Test results for New Zealand's first possible case of coronavirus have returned as negative.

More than 11,000 people worldwide have been infected by the virus, with China reporting this afternoon 259 people have died after contracting it.

It was revealed yesterday a patient at Auckland City Hospital was being held in isolation after they met the symptoms of possibly having coronavirus.

Director General of Health Ashley Bloomfield told media at a press conference in Wellington this afternoon the patient did not have coronavirus.


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Bloomfield said even though the tested had returned as negative, New Zealanders should remain vigilant.

Dr Ashley Bloomfield, the Director General of Health. Photo / Mark Mitchell
Dr Ashley Bloomfield, the Director General of Health. Photo / Mark Mitchell

He thanked the patient for "doing all the right things", including self-isolation after developing symptoms.

Anyone who had been in close contact with a person who had contracted coronavirus, or who had been in Wuhan city within the past fortnight should self isolate themselves, he said.

"We have a result - it's encouraging that the result was negative and of course, fantastic for the person," Bloomfield said.

Auckland City Hospital was well prepared, with Bloomfield saying "our systems were ready".

The patient was treated correctly and treatment for their illness was ongoing, Bloomfield said.

Meanwhile, the Ministry of Health was reviewing its border measures, particularly whether it would have to restrict entry to the country.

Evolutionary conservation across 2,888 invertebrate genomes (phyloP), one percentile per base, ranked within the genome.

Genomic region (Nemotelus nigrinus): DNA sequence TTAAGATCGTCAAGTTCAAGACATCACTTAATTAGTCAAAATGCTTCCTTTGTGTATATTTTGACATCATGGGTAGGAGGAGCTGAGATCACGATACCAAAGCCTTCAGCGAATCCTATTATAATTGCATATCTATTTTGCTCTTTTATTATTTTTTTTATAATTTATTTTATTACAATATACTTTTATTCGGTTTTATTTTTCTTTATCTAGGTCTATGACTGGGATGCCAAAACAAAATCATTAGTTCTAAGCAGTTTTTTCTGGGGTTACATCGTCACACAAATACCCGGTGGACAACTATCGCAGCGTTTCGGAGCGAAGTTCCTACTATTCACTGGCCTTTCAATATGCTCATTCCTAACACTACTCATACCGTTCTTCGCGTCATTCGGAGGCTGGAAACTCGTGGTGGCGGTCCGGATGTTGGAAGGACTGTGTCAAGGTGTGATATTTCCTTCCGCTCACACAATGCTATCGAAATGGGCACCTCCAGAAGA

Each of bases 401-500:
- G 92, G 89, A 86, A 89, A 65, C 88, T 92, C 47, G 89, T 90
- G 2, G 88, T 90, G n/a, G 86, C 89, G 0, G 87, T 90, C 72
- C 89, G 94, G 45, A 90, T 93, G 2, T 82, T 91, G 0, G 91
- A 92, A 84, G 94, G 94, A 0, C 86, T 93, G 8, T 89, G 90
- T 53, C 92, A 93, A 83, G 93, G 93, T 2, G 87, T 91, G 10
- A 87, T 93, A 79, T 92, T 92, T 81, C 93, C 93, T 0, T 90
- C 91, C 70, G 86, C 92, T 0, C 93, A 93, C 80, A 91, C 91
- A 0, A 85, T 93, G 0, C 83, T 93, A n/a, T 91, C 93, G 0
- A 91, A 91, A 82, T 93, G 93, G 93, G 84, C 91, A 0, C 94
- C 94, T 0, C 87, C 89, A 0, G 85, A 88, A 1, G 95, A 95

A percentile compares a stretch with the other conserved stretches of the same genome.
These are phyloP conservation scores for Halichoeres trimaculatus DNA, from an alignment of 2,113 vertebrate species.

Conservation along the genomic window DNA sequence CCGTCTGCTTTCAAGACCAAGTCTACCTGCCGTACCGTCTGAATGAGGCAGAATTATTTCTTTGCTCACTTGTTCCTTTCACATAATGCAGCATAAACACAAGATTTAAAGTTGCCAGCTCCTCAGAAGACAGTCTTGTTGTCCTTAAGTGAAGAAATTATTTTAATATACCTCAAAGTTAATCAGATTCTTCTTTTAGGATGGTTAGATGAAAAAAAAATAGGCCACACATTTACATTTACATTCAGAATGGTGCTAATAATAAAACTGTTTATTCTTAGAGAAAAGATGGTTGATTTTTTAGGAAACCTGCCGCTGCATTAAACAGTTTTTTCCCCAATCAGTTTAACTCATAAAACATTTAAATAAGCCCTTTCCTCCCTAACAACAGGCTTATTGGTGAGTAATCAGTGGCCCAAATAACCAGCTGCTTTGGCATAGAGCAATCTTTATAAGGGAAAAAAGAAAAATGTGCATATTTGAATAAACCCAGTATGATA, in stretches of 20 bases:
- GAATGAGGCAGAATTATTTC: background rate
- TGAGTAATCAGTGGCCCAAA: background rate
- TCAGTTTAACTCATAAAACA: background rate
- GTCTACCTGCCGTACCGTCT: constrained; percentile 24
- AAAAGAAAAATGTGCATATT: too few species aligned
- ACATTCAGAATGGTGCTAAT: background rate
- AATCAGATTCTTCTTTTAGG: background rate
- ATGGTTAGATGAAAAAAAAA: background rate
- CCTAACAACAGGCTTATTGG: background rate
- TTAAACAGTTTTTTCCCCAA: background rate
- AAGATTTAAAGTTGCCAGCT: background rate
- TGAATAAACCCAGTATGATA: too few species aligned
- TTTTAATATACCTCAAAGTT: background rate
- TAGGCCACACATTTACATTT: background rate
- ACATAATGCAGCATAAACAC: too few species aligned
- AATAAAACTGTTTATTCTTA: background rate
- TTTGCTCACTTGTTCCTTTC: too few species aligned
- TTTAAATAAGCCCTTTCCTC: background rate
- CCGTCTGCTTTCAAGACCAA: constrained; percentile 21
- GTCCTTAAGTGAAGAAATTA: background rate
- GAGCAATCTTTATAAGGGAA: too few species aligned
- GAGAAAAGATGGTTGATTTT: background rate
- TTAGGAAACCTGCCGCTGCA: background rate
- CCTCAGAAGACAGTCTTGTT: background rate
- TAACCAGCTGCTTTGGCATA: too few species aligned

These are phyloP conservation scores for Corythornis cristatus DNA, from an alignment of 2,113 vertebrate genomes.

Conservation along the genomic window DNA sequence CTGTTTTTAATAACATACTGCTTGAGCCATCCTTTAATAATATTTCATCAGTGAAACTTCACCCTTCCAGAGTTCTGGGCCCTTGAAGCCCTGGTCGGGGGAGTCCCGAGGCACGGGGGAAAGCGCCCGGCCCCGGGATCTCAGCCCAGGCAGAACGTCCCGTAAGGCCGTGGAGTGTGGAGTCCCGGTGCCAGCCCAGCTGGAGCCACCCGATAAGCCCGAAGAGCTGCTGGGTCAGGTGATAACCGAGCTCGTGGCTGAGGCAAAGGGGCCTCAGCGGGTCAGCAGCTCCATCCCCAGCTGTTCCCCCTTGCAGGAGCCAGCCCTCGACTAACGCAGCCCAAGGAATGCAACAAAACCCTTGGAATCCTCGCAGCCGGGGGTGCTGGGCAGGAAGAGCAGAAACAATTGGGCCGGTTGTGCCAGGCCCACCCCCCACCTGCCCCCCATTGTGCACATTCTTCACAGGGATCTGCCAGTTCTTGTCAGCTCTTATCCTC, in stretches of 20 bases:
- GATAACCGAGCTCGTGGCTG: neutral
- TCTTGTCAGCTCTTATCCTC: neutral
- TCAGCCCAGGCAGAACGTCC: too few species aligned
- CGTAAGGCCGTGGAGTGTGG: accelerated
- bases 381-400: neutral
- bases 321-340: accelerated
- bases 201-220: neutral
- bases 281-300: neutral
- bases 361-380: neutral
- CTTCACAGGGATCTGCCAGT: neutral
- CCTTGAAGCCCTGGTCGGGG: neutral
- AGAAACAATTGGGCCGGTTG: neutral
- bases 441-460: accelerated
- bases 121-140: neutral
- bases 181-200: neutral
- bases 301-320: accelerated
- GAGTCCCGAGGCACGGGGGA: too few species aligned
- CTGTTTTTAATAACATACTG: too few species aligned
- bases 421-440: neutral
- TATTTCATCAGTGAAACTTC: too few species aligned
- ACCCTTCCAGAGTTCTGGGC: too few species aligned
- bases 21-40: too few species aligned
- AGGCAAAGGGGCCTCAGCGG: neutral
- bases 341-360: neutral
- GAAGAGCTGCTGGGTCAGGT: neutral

It comes after President Donald Trump signed an order temporarily barring foreign nationals from the United States if they had travelled to China within the past fortnight.

If people were symptomatic, Bloomfield reiterated they should immediately seek medical advice.

"People should be empowered to do so and that is how, as a country, we will be able to ensure that ... we don't get a sustained community outbreak"

Border screening was only a small part of the method the Ministry could use to combat coronavirus entering New Zealand.

Currently, passengers arriving in New Zealand from China are proactively asked if they have flu-like symptoms. If so, a health check will be undertaken.

The most important thing that could be done was ensuring people at the border were well educated, Bloomfield said.


"It appears some people can be asymptomatic but be infected. Therefore, they may be harbouring the infection, or incubating it, but they may also be asymptomatic and infectious."

"So, border screening - of which there is a lot of focus - is a very small part of the efforts to ensure we are able to manage the possibility of a case here".

Tomorrow, all aspects of the Air New Zealand chartered flight to Wuhan would be revealed by the Ministry of Health.

New Zealand, Pacific Island and Australian citizens are the focal point of a Ministry of Foreign Affairs and Trade (MFAT) operation to evacuate those stranded in China.

The Air New Zealand chartered flight would land in Wuhan, the city where the virus started and which is currently under lockdown.

Passengers would be charged a nominal flat fee of $500 to board the flight, but first were required to fulfil a number of prerequisites.


"People who are granted access to this flight do not gain any extra immigration privileges into New Zealand," MFAT said in a statement.